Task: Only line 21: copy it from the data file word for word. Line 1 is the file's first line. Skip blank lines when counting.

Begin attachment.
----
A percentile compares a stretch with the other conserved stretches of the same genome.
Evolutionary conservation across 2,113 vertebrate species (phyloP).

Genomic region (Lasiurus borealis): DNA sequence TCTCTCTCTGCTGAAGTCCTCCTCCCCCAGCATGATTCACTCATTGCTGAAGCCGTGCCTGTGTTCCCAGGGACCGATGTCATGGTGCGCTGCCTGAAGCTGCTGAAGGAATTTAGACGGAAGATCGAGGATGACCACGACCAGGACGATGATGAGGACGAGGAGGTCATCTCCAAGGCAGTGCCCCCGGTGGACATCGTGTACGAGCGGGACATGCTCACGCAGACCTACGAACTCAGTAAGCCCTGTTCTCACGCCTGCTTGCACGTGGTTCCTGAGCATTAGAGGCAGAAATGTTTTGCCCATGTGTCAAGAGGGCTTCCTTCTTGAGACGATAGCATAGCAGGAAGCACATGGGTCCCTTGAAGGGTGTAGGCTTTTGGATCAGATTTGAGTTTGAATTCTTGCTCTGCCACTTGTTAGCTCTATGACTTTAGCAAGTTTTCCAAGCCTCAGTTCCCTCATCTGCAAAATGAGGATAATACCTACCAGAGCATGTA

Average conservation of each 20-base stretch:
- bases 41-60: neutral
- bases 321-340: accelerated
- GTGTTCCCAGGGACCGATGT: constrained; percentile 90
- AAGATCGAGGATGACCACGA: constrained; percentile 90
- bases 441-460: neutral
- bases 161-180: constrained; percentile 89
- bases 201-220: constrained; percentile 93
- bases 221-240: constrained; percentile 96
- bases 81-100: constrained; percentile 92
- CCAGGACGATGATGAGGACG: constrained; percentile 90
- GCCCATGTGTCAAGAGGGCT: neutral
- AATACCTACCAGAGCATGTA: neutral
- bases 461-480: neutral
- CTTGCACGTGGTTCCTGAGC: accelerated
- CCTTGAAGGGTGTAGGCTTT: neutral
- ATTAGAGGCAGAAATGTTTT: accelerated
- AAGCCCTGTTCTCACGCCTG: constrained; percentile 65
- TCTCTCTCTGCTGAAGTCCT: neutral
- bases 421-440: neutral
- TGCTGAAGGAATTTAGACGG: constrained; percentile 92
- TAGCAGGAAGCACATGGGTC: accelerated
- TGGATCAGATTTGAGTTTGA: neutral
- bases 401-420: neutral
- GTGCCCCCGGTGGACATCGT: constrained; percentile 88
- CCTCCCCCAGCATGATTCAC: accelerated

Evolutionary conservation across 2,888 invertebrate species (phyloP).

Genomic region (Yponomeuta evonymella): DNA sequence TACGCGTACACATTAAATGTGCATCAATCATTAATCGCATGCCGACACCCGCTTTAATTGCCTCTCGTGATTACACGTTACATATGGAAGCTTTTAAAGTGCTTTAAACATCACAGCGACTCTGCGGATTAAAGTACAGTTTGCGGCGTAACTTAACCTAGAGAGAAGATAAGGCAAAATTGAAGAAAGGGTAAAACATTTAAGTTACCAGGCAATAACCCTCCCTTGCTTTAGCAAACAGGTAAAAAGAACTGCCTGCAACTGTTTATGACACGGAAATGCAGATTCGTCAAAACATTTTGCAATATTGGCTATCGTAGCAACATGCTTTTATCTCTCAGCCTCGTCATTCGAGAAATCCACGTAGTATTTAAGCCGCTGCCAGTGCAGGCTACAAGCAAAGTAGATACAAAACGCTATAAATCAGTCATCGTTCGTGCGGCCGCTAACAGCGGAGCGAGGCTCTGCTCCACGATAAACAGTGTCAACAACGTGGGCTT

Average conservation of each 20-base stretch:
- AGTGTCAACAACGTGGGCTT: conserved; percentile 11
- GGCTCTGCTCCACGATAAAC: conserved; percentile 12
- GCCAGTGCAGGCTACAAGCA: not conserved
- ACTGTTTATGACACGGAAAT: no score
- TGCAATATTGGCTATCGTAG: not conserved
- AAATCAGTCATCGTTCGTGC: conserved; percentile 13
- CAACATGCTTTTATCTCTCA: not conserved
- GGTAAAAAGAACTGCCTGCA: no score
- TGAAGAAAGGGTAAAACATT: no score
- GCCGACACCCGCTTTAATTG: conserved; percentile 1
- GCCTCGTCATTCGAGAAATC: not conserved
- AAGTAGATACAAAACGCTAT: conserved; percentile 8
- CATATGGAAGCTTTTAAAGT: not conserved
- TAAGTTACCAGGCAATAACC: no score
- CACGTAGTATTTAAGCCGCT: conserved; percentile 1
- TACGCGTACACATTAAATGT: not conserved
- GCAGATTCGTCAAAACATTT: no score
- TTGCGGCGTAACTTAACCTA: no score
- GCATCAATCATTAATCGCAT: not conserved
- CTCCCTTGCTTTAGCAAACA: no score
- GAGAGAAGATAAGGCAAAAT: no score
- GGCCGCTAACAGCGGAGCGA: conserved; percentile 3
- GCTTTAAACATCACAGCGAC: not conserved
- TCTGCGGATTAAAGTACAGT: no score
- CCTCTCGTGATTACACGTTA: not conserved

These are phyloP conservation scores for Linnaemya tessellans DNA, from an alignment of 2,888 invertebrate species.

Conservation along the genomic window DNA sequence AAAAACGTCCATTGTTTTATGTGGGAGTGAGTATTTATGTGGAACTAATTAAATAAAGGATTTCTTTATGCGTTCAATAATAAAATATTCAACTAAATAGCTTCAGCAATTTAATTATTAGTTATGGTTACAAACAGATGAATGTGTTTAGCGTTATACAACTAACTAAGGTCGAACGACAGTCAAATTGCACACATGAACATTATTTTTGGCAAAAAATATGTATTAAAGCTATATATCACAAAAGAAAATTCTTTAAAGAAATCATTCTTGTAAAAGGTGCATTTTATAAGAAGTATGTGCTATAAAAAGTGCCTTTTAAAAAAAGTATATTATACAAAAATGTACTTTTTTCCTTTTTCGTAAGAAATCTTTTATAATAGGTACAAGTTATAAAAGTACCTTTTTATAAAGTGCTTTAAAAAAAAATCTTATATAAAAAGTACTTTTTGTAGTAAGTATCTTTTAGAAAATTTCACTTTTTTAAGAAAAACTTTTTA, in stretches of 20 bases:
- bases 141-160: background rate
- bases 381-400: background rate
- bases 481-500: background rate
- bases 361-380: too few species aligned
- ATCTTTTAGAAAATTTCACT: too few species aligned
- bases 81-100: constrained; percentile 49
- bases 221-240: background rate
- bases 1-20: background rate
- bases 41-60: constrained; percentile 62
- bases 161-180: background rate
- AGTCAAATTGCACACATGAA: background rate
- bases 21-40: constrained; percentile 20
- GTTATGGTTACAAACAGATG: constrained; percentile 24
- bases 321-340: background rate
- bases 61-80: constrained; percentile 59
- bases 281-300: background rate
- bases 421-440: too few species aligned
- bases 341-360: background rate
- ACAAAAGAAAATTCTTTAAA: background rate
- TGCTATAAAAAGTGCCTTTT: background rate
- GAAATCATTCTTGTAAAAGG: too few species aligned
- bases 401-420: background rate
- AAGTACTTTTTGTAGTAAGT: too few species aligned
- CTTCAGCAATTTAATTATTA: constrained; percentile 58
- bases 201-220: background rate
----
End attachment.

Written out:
- AAGCCCTGTTCTCACGCCTG: constrained; percentile 65